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mark cudmore joining us from singapore. we did see the regulators step up to try to impose these limits on swaps. to what extent does that relieved the pain for the lira? what is the best case scenario? mark: i do not think it will really relieved the lira pain for long. there is very little real trade going through. dollar turkey to trade at 724 earlier this morning. on bank platforms going to retail customers it did trade slightly higher. the real high on the charts has been a spike. there has been very little real trading. overall it is important to remember there is no natural level in the lira that shows value. the lira will not bottom out until concrete measures are taken. either extreme rate hikes, 10% plus, or capital controls. erdogan has made very clear he does not want to go down either
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route which means overall lira weakness will continue this week. there is no natural stopping point. whether it is 10, whether it is 12, do not worry about the level. what could be really see ? there were sources saying even if we see some drastic measures from the central bank to hike rates, any kind of threat from the u.s. with sanctions could quickly offset that. in terms of policy levers, what is possible? to be reallykey threatened by sanctions to the u.s., they would have to be sanctioned on debt. that would be quite an extreme measure. the u.s. has not gone that far on russian debt just yet. that would be an extreme measure i cannot see happening anytime soon with certainty. it is important to note sanctions are very targeted and not that bad a problem for financial markets. it is the signal they are sending. the fact the u.s. is putting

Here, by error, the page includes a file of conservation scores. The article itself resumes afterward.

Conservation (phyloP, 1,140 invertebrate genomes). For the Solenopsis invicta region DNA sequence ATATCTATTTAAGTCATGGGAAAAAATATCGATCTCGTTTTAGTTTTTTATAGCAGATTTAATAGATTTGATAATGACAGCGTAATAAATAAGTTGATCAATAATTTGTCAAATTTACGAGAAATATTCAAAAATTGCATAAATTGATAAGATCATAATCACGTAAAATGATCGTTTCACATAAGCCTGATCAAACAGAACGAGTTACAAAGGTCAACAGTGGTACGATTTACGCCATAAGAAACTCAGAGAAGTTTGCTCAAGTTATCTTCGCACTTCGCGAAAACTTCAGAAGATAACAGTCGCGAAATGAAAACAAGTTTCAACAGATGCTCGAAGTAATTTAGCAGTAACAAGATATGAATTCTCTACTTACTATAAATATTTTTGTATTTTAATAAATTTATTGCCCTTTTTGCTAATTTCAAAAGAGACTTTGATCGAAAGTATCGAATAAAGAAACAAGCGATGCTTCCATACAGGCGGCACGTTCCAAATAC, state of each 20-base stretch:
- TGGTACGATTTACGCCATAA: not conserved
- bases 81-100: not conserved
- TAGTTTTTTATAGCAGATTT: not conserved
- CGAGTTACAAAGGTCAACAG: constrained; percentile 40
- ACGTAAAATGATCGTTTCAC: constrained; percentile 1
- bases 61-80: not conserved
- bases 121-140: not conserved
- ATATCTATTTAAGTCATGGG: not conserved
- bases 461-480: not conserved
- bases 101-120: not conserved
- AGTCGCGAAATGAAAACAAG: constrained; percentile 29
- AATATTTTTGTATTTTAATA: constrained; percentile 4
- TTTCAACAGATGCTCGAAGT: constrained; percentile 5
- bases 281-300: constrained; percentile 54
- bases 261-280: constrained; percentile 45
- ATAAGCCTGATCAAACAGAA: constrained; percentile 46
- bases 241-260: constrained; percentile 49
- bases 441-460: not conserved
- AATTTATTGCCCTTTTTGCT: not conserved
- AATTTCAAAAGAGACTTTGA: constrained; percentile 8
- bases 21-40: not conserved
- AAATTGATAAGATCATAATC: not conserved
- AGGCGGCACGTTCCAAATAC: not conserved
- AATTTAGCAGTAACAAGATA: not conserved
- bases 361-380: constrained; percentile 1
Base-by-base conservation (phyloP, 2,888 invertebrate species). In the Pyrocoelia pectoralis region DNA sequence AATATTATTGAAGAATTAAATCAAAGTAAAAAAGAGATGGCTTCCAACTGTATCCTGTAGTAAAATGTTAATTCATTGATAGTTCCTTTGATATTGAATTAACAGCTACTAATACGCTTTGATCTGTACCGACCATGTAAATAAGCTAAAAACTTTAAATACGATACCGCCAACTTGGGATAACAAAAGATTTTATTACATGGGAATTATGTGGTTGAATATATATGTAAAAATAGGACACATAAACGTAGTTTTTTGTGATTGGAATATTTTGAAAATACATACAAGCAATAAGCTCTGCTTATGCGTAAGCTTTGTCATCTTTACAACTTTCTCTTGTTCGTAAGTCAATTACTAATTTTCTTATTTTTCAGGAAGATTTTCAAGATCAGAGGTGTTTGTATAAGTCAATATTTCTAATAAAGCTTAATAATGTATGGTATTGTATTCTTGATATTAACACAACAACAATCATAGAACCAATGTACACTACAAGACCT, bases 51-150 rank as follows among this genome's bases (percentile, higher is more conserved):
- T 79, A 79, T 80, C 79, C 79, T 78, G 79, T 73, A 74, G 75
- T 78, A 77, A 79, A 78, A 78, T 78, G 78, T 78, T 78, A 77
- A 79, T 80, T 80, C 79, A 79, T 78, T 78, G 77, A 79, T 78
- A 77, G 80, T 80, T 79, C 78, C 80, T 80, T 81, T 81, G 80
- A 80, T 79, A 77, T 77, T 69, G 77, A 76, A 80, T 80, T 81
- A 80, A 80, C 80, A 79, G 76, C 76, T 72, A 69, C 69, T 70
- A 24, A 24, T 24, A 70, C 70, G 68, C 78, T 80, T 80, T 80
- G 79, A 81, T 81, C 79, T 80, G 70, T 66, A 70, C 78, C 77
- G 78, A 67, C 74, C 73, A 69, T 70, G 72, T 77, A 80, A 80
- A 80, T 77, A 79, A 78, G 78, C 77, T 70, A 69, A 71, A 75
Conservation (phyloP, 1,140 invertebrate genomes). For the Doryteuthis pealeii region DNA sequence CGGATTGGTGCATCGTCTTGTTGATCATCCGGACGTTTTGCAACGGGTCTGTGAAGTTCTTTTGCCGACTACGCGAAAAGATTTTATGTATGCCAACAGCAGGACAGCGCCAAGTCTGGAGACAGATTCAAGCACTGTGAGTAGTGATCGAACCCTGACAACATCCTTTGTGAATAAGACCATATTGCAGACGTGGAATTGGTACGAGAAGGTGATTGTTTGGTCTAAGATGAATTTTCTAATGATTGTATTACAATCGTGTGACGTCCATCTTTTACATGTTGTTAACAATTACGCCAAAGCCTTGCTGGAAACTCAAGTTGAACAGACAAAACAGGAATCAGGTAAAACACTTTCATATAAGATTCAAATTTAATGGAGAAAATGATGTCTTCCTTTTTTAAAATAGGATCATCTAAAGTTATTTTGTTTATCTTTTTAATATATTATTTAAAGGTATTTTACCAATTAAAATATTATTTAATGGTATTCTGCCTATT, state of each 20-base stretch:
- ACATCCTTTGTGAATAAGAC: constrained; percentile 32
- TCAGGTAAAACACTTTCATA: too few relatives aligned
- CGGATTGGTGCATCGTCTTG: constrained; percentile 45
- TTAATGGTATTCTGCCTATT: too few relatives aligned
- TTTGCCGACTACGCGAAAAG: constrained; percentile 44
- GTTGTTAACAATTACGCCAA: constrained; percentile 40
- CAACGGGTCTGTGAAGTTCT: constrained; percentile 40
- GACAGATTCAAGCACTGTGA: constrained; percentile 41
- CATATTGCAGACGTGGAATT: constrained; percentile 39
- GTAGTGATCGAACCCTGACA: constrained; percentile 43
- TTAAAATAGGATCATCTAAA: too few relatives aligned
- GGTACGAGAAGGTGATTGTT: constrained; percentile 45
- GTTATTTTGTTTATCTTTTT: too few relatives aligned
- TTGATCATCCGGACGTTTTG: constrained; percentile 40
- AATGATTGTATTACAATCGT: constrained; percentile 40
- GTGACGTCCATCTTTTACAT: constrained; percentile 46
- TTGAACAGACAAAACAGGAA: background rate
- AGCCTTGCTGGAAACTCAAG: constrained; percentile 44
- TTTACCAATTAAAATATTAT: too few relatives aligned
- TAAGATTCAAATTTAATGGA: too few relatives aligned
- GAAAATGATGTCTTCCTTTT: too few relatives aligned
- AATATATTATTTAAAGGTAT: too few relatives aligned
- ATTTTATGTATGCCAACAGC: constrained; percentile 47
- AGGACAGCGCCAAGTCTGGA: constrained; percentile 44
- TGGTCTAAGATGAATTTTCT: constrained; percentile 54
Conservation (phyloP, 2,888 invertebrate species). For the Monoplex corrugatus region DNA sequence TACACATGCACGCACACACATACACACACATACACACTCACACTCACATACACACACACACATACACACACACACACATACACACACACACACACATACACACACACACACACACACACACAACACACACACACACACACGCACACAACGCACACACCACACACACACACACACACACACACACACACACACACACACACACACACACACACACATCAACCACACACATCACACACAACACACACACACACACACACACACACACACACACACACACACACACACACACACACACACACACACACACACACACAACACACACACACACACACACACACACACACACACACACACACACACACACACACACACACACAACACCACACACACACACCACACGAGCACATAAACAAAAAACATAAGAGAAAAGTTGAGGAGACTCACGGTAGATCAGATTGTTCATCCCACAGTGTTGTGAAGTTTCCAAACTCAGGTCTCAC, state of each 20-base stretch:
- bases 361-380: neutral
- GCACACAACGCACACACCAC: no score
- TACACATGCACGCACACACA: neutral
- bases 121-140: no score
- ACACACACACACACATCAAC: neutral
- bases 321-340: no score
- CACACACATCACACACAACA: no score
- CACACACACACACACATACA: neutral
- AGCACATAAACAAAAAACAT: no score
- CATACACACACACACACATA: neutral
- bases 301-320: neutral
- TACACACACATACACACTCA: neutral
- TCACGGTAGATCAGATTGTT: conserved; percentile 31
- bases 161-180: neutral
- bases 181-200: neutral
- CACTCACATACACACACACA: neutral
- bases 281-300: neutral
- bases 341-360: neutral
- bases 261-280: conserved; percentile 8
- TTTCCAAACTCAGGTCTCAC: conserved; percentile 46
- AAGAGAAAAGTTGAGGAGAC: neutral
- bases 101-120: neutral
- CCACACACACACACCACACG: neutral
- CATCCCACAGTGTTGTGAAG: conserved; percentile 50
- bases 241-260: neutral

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sanctions on a nato ally. if there is a very large rate hike, 10% may not be enough. someone said they may not have -- they may have to do 15%, 20%. argentina did 40%. overall if they do hike rates by an extreme amount, or capital controls, that will work. it does not matter what happens with tensions with the u.s.. that is just hitting somewhere that is vulnerable already. ramy: in terms of the spillover affect, it seems that is contained for asia. for europe it might be a different story. mark: i think so. what was interesting about the evolution of thinking over the weekend, 24 traders over the weekend, there is very much this evolution that friday they were thinking this was very much an idiosyncratic turkey story. we knew this was coming.
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therefore there would be little contagion. most traders were selling the broad risk aversion we saw friday. turkey would hike rates or capital controls the rest of the word -- world could go on to rally. there have been increasing fears at the fact that erdogan has been so stubborn. they are getting worried there will be broader contagion. just from the fact traders did try to fade friday shows people are now offside. markets are vulnerable in the short-term even if this gets finished overall this week. cudmore in singapore, the latest coming out of turkey as well as the lira. you can follow more on our markets live blog on the bloomberg at mliv . run down ofa market one click and there is commentary and analysis from bloomberg's expert editors so you can find out what is affecting your investments right